By NYAN HLAING LYNN | FRONTIER
NAY PYI TAW — Parliament is preparing to consider further restrictions on public protests next month, two years after the National League for Democracy government amended the Peaceful Assembly and Processions Act to give more rights to demonstrators.
Proposed changes would require rally organisers to identify individual and organisational sponsors, and an estimated number of participants, in any application to stage a demonstration lodged with police.
The amendments would also open up potential prison terms for anyone found to have lent financial or other support to a protest that undermined “national security, rule of law, public order, or public morals”.
Civil society organisations were not consulted on the revision to the law, and free speech advocates have condemned the proposed amendments for undermining the public’s right to peaceful assembly.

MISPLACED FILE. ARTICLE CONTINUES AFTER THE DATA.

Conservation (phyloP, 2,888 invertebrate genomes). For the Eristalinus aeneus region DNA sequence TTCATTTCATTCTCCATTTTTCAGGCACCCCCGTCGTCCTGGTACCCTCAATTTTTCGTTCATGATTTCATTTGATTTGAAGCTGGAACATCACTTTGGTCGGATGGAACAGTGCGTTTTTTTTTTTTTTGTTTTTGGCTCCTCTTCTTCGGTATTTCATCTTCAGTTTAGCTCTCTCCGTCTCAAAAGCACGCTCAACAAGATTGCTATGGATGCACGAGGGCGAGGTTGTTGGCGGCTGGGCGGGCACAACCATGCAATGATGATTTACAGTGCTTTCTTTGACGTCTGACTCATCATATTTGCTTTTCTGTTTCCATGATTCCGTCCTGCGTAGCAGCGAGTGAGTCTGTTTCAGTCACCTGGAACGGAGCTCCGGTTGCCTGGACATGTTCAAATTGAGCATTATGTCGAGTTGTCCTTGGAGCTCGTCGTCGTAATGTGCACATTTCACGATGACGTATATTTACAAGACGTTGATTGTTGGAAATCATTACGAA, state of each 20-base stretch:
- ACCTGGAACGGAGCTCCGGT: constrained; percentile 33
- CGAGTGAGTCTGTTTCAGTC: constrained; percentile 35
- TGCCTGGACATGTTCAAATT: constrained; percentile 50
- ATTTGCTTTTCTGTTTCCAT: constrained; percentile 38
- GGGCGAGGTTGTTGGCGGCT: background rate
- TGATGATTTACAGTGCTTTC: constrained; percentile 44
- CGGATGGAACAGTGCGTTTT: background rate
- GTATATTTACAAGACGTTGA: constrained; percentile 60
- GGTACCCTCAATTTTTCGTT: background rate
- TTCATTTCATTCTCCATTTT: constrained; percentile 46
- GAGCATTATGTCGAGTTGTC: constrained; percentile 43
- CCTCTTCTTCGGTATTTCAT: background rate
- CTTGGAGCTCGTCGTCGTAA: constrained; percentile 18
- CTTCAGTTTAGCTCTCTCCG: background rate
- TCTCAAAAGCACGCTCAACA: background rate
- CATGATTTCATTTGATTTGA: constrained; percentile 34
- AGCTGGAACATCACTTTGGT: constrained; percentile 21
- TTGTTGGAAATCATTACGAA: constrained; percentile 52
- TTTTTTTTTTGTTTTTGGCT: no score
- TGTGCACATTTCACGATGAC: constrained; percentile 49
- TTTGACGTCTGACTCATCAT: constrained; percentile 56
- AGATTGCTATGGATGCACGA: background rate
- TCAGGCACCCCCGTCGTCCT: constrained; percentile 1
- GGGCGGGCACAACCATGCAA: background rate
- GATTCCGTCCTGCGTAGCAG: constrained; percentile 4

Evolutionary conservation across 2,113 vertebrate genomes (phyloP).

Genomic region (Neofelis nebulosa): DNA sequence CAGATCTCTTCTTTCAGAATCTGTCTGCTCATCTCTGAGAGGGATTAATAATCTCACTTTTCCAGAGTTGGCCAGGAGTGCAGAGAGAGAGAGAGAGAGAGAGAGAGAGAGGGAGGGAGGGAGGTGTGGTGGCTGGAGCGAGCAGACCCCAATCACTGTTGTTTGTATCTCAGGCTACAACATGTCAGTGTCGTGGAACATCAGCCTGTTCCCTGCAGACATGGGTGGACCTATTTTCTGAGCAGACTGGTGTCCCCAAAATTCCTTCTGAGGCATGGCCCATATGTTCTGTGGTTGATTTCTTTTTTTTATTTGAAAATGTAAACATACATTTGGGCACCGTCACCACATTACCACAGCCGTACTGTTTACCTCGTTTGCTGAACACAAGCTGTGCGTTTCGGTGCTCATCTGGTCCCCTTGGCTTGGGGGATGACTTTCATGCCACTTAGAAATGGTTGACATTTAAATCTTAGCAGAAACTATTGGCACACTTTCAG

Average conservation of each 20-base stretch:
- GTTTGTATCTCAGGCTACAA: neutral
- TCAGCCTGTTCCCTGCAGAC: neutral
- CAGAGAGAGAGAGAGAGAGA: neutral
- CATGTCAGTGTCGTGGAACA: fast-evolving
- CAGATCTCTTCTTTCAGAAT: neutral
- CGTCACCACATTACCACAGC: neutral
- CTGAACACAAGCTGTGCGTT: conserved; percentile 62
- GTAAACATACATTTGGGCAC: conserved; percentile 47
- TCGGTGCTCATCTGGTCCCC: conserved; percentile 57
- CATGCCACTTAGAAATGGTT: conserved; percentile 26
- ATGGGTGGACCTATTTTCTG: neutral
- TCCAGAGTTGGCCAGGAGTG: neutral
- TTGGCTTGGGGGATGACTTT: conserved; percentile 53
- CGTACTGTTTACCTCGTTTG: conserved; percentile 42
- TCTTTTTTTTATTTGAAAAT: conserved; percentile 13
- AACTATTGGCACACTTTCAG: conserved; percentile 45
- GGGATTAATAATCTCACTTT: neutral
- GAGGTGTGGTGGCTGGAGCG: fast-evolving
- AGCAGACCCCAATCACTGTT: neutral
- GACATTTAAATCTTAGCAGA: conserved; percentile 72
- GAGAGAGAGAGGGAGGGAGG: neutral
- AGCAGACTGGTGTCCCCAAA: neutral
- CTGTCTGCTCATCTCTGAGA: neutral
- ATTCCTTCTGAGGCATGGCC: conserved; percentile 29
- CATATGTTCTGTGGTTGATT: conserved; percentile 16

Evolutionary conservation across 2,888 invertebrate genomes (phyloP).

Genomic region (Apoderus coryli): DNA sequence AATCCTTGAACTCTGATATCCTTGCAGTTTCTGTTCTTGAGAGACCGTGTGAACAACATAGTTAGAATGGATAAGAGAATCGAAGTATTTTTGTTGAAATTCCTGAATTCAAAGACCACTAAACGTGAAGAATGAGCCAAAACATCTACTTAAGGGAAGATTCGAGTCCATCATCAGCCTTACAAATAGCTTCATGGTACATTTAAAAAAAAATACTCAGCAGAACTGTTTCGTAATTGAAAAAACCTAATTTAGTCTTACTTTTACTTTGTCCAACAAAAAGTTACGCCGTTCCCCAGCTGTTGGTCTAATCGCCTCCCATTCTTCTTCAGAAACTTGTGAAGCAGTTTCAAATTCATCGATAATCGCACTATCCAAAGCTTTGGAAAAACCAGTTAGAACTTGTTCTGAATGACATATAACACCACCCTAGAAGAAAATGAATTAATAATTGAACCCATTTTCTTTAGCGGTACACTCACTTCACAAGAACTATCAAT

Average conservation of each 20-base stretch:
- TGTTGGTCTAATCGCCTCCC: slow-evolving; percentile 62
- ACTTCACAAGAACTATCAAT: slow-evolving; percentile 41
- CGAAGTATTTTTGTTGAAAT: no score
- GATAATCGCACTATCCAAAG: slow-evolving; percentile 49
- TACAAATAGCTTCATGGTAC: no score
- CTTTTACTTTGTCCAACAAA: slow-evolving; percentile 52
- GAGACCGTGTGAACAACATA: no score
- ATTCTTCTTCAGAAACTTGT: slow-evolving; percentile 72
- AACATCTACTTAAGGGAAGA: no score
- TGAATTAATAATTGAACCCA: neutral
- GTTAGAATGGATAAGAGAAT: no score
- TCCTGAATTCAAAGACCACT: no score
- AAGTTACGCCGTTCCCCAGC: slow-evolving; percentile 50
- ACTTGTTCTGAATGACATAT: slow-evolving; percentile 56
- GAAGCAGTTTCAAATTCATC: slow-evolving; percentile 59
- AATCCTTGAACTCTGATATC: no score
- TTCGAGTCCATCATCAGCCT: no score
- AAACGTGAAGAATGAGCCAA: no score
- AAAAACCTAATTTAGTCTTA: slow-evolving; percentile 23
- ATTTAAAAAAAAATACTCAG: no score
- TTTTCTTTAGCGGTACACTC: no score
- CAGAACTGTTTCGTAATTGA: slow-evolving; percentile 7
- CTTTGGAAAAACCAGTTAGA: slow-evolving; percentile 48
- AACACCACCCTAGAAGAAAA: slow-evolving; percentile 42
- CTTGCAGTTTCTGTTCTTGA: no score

“They are targeting groups they want to punish without taking into account their damage to freedom of expression,” former political prisoner and rights campaigner Maung Saungkha told Frontier. “We must say what they are doing this time is very bad.”
Enacted by the U Thein Sein administration in December 2011, the Peaceful Assembly and Processions Law has already been amended twice to ease restrictions on protestors.
Maximum jail terms for unlawful assemblies under Section 18 of the law were halved to six months in 2014. Soon after the NLD took office in 2016, the advance notice period for demonstrators to advise township police stations of a protest was cut from one week to 48 hours, and police powers to refuse permission for a public assembly were curbed.
The latest amendment proposals were submitted on February 20 by Dr Myat Nyan Soe (NLD, Yangon-3) after approval from the Amyotha Hluttaw Bill Committee.
Myat Nyan Soe is secretary of the Amyotha Bill Committee, and the changes have been approved by the Attorney General’s Office.
Amyotha Hluttaw speaker Mahn Win Khaing Than has asked lawmakers to file requests to speak on the bill by Wednesday.